Work Definition: Force x Distance vs. Force x Displacement

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In summary, the concept of work is often defined as the dot product of the force and displacement vectors, but another way to think about it is force multiplied by distance. This raises the question of whether someone lifting a weight and then bringing it back down is actually doing work, since the displacement is zero. However, it can be argued that they are doing work against gravity. Additionally, if the weight is slowly lowered to the floor, the net work done is zero. This is because the direction of the displacement is opposite to that of the force, resulting in a negative work done. The feeling of tiredness in this scenario is due to the muscles continuously doing work, but the net work done is technically negative.
  • #1
Fizziks_Fan
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Hi I always thought work was defined as the dot product of the force and displacement vectors.

W = F parallel to D

However, my physics teacher told me that it's force x DISTANCE.

Does that mean that whenever someone lifts a weight and brings it back down is actually doing work? (displacement is zero...) :rolleyes:
 
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  • #2
I've always known work as [tex]W = \vec {F} \cdot \vec {D}[/tex] or [tex] W = |F||D|cos\theta[/tex] theta being the angle between the force and displacement vectors.

More info on work can be found http://en.wikipedia.org/wiki/Mechanical_work
 
  • #3
The person does no net work when moving the block up and then back down. As you noted, the displacement is 0. You could also argue that it takes say 100 joules of work to move it up, and -100 joules of work to bring it down. However you slice it, it all adds up to nothing.
 
  • #4
Distance that you are referring to is the distance moved the DIRECTION of the force. The person did do work: against gravity. When he let's go, it is actually gravity that does work, not him.
 
  • #5
QuantumCrash said:
Distance that you are referring to is the distance moved the DIRECTION of the force. The person did do work: against gravity. When he let's go, it is actually gravity that does work, not him.
]But if he doesn't let go, and slowly lowers the weight to the floor, he still does work, but the net work he does in both directions is zip.
He might be tired and claim he did a lot of work, but he really didn't do any. Depends on what you mean by "work".
 
  • #6
Well, if you put it that way yes. His total work against is technically negative since the direction of movement when the net work is 0. Since while he lowers down the weight, the direction of the displacement is opposite that of the force. Hence, work done is actually negative.

Note: The man feels tired because his muscles are actually doing work by continously stretching and compressing. I won't delve further since we are already touching biology.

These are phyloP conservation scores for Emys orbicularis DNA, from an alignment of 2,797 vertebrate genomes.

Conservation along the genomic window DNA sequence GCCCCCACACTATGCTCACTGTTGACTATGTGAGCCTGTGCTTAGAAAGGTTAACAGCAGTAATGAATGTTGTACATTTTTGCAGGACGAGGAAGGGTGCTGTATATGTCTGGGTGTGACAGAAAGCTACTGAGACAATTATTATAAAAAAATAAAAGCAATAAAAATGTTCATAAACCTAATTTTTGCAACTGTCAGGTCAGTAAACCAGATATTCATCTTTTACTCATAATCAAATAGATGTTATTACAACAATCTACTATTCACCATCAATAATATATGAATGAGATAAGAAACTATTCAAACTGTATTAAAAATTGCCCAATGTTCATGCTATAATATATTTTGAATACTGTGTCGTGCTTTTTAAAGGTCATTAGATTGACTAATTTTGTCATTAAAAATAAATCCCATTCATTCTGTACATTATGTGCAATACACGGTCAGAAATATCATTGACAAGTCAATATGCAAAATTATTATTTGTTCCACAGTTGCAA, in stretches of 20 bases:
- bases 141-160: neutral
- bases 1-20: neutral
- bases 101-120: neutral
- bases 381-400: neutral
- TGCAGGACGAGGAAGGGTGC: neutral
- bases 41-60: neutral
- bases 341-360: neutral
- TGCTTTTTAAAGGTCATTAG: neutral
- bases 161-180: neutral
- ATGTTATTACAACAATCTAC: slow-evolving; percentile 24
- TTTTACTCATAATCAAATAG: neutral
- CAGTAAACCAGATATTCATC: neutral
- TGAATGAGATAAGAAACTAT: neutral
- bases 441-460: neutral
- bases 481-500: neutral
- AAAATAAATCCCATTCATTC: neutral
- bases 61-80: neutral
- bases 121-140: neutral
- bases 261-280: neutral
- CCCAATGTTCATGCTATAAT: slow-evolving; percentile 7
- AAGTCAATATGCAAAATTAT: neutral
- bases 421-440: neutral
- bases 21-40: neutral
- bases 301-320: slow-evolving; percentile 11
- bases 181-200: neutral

Related to Work Definition: Force x Distance vs. Force x Displacement

1. What is the difference between force x distance and force x displacement?

Force x distance and force x displacement are two ways of measuring the work done by a force. Force x distance is calculated by multiplying the magnitude of the force by the distance the object moves in the direction of the force. Force x displacement, on the other hand, is calculated by multiplying the magnitude of the force by the displacement vector, which takes into account both the magnitude and direction of the displacement. In other words, force x displacement takes into account the direction in which the force is applied while force x distance does not.

2. How do you calculate work using force x distance and force x displacement?

To calculate work using force x distance, you simply multiply the magnitude of the force by the distance the object moves in the direction of the force, as shown by the formula W = F x d. To calculate work using force x displacement, you multiply the magnitude of the force by the displacement vector, which takes into account both the magnitude and direction of the displacement, as shown by the formula W = F x s.

3. Which method of calculating work is more accurate?

Force x displacement is considered to be more accurate because it takes into account the direction of the force and displacement, which can greatly affect the amount of work done. Force x distance only considers the distance moved in the direction of the force, which may not accurately represent the actual work done.

4. Can you use force x distance and force x displacement interchangeably?

No, force x distance and force x displacement cannot be used interchangeably. They are two different methods of calculating work and will result in different values. Force x distance is used when the direction of the force is not important, while force x displacement is used when the direction of the force is important.

5. In what situations would you use force x distance and force x displacement?

Force x distance is typically used when calculating work done by a constant force, such as lifting an object straight up. Force x displacement is used when the direction of the force is changing, such as pushing an object up a ramp. It is also used for calculating work done by a variable force, as it takes into account the varying direction of the force.

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